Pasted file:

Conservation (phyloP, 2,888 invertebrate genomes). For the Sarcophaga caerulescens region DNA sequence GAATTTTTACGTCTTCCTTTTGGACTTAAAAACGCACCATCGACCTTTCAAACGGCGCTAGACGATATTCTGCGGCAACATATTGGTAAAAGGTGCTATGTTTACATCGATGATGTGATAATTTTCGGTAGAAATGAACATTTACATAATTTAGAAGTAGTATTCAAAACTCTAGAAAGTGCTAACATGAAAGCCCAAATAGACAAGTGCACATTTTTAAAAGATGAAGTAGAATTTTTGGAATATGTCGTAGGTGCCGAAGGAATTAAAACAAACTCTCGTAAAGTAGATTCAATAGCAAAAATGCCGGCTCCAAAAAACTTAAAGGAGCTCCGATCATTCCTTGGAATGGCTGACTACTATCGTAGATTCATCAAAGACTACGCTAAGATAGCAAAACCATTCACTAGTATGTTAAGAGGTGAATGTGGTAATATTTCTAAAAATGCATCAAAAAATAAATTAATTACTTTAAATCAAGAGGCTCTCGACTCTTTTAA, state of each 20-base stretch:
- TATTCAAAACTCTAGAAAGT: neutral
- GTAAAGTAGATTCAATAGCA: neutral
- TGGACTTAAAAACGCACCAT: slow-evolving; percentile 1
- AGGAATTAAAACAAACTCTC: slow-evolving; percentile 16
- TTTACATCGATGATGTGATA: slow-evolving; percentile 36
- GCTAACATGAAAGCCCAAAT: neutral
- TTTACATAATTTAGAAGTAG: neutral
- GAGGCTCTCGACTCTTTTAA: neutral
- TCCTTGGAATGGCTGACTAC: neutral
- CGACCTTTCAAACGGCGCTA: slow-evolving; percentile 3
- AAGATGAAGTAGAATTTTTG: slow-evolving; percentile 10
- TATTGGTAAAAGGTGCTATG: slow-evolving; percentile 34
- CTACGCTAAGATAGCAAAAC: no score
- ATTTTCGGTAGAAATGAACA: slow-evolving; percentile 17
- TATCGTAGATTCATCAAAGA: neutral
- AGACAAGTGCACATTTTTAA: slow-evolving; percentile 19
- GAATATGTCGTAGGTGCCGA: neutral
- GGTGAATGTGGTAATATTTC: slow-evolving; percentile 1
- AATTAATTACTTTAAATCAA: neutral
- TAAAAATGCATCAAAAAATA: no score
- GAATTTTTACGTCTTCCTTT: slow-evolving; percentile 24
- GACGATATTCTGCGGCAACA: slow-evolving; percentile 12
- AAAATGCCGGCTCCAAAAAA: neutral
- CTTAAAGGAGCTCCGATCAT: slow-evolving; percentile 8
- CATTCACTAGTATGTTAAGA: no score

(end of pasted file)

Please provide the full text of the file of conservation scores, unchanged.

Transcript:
Conservation (phyloP, 2,888 invertebrate genomes). For the Sarcophaga caerulescens region DNA sequence GAATTTTTACGTCTTCCTTTTGGACTTAAAAACGCACCATCGACCTTTCAAACGGCGCTAGACGATATTCTGCGGCAACATATTGGTAAAAGGTGCTATGTTTACATCGATGATGTGATAATTTTCGGTAGAAATGAACATTTACATAATTTAGAAGTAGTATTCAAAACTCTAGAAAGTGCTAACATGAAAGCCCAAATAGACAAGTGCACATTTTTAAAAGATGAAGTAGAATTTTTGGAATATGTCGTAGGTGCCGAAGGAATTAAAACAAACTCTCGTAAAGTAGATTCAATAGCAAAAATGCCGGCTCCAAAAAACTTAAAGGAGCTCCGATCATTCCTTGGAATGGCTGACTACTATCGTAGATTCATCAAAGACTACGCTAAGATAGCAAAACCATTCACTAGTATGTTAAGAGGTGAATGTGGTAATATTTCTAAAAATGCATCAAAAAATAAATTAATTACTTTAAATCAAGAGGCTCTCGACTCTTTTAA, state of each 20-base stretch:
- TATTCAAAACTCTAGAAAGT: neutral
- GTAAAGTAGATTCAATAGCA: neutral
- TGGACTTAAAAACGCACCAT: slow-evolving; percentile 1
- AGGAATTAAAACAAACTCTC: slow-evolving; percentile 16
- TTTACATCGATGATGTGATA: slow-evolving; percentile 36
- GCTAACATGAAAGCCCAAAT: neutral
- TTTACATAATTTAGAAGTAG: neutral
- GAGGCTCTCGACTCTTTTAA: neutral
- TCCTTGGAATGGCTGACTAC: neutral
- CGACCTTTCAAACGGCGCTA: slow-evolving; percentile 3
- AAGATGAAGTAGAATTTTTG: slow-evolving; percentile 10
- TATTGGTAAAAGGTGCTATG: slow-evolving; percentile 34
- CTACGCTAAGATAGCAAAAC: no score
- ATTTTCGGTAGAAATGAACA: slow-evolving; percentile 17
- TATCGTAGATTCATCAAAGA: neutral
- AGACAAGTGCACATTTTTAA: slow-evolving; percentile 19
- GAATATGTCGTAGGTGCCGA: neutral
- GGTGAATGTGGTAATATTTC: slow-evolving; percentile 1
- AATTAATTACTTTAAATCAA: neutral
- TAAAAATGCATCAAAAAATA: no score
- GAATTTTTACGTCTTCCTTT: slow-evolving; percentile 24
- GACGATATTCTGCGGCAACA: slow-evolving; percentile 12
- AAAATGCCGGCTCCAAAAAA: neutral
- CTTAAAGGAGCTCCGATCAT: slow-evolving; percentile 8
- CATTCACTAGTATGTTAAGA: no score